The News, Portsmouth 22 July 2010
In 1955, they were the top of their class, graduating after four
tough years at the prestigious Royal Dockyard School with the world at their
feet. Fifty-five years later, the class of 1955 were reunited in Portsmouth to
reminisce about those glorious days that stood them in good stead for the rest
of their careers. Eighteen of the 39 school leavers and their wives travelled
from across the country to meet up at Royal Naval Club & Royal Albert Yacht
Club on Pembroke Road, Southsea.
Among them was Bob Dowdell, of Court
Mead, Drayton, who was a shipwright apprentice at the school. He said: "It was
fantastic to see the guys again, we were reminiscing and chatting about times
gone by, wondering where the last 55 years have gone." The 75-year-old added:
"It was very strange meeting everybody; it feels almost as if it was yesterday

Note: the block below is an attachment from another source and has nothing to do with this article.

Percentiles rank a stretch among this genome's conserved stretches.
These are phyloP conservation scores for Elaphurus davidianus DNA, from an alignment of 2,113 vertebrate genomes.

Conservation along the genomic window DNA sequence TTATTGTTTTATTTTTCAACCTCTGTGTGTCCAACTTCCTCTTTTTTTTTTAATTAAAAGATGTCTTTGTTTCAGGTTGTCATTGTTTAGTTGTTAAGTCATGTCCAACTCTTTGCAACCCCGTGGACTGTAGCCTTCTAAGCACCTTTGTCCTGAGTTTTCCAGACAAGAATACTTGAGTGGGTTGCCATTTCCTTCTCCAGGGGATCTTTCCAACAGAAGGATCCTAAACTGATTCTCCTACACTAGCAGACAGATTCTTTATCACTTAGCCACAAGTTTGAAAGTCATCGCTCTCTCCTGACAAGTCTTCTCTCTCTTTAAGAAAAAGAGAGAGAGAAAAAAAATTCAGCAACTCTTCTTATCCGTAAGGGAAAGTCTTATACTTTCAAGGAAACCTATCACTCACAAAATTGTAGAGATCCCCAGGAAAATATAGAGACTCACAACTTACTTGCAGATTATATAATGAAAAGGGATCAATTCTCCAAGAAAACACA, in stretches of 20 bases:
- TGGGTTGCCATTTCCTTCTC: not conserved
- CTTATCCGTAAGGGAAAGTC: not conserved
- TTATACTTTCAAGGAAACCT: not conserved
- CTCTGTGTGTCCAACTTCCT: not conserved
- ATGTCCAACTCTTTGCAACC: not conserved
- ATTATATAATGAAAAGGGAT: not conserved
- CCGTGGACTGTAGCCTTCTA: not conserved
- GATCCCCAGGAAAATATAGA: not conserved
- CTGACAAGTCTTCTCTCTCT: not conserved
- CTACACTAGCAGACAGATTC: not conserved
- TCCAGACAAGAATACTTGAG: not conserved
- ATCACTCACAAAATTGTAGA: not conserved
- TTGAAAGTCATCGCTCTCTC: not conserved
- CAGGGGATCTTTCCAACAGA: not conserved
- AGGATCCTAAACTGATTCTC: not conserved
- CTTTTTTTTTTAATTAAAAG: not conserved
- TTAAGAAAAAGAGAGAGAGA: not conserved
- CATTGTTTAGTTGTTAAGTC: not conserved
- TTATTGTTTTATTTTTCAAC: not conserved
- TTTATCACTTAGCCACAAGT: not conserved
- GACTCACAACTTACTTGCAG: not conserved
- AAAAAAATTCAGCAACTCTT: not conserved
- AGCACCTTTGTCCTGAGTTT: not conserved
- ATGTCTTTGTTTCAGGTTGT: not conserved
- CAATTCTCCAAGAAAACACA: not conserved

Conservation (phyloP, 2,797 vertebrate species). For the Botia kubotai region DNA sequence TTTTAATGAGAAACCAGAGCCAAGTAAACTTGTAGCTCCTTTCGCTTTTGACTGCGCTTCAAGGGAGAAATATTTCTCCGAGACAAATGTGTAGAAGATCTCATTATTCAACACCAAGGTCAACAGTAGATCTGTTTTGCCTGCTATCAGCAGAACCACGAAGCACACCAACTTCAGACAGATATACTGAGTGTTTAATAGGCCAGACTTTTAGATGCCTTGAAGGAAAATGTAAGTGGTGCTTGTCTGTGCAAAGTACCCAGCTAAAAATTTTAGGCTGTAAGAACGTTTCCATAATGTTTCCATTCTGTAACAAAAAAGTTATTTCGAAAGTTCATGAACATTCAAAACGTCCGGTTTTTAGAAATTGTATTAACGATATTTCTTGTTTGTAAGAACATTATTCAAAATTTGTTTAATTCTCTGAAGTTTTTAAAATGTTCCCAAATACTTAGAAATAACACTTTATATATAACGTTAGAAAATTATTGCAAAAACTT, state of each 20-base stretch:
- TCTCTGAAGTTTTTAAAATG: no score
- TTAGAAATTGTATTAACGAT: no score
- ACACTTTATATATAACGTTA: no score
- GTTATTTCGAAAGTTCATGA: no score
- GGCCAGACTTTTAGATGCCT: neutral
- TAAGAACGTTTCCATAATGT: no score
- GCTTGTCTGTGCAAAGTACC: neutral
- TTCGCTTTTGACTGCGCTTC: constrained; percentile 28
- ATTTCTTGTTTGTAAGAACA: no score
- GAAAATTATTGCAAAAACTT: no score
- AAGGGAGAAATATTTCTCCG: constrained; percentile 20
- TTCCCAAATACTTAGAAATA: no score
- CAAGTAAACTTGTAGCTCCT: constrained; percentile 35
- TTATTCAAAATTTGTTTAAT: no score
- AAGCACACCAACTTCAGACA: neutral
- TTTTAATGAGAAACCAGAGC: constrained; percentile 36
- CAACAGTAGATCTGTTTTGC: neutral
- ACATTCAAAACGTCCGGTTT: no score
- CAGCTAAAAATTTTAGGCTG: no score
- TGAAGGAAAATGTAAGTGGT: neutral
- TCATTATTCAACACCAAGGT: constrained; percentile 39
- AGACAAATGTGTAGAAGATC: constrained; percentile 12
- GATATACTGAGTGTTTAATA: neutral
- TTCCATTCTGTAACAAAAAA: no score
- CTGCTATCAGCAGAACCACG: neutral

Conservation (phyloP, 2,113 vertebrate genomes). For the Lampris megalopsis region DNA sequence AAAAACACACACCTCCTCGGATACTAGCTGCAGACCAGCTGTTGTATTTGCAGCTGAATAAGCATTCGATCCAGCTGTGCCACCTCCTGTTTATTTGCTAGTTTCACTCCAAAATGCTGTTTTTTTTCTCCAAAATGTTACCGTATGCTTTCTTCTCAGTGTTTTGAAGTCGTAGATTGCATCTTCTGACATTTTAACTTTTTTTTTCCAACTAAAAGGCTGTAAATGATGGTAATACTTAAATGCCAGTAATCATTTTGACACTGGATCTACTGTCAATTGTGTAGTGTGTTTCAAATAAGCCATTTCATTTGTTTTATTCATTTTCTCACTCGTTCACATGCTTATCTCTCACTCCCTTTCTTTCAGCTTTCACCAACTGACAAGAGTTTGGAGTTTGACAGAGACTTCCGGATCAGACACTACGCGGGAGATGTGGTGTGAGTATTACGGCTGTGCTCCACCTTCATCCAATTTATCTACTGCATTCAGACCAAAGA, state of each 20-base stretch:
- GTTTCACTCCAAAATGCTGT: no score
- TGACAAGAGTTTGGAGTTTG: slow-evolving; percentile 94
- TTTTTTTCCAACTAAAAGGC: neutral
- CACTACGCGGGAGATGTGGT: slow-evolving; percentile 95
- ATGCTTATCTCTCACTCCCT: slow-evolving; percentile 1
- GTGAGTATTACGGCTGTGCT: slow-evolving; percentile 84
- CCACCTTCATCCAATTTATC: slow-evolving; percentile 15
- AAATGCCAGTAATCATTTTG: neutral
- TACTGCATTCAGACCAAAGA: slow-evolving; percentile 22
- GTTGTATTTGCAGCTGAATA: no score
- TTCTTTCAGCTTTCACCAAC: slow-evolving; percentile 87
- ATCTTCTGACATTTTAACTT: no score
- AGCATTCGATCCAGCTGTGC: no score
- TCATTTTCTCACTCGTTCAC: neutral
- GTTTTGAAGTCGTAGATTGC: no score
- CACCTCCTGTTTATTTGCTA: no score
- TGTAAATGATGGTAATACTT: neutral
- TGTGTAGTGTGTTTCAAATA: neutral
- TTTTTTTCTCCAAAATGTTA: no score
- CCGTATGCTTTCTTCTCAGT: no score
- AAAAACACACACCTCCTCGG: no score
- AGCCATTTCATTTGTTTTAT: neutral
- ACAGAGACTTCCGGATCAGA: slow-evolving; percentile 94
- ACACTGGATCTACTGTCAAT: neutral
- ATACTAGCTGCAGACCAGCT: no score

when we graduated. It's interesting to see how everyone went in different ways.
Some went in to industry, some went in to the services and some remained with
the MOD. To get through four years at the Royal Dockyard School was quite an
achievement." Mr. Dowdell said: "Every year we had to sit examinations and they
would choose the people who came at the top to carry on in to the next year. It
was quite tough. If you completed four years, it was considered quite a high
level of education. When you started the apprenticeship aged 16 you had to go
to school two days a week that was compulsory. There were three main trades:
electricians, engine fitters and shipwrights."
The reunion was
organised by Keith Hart who now lives in Plymouth. He organised a similar
meeting last year just for the shipwright apprentices. He said: "In 1952 the
government changed the name to the Royal Dockyard Technical College. Hence our
year was the last to pass out under the old scheme. The latest reunion was the
first time in five years all the class of '55 had met up."
said: "It's great that it has become a regular thing. It was marvelous to see
everyone and catch up. It's nice to see how everyone looks, we're all in our
70s so it appears life hasn't been too bad for most of us. We had our last
reunion five years ago. Then, because it had been so long, Keith made everyone
names badges because otherwise no-one would have recognized each other. This
time, though, we didn't need any name badges- we're all firm friends."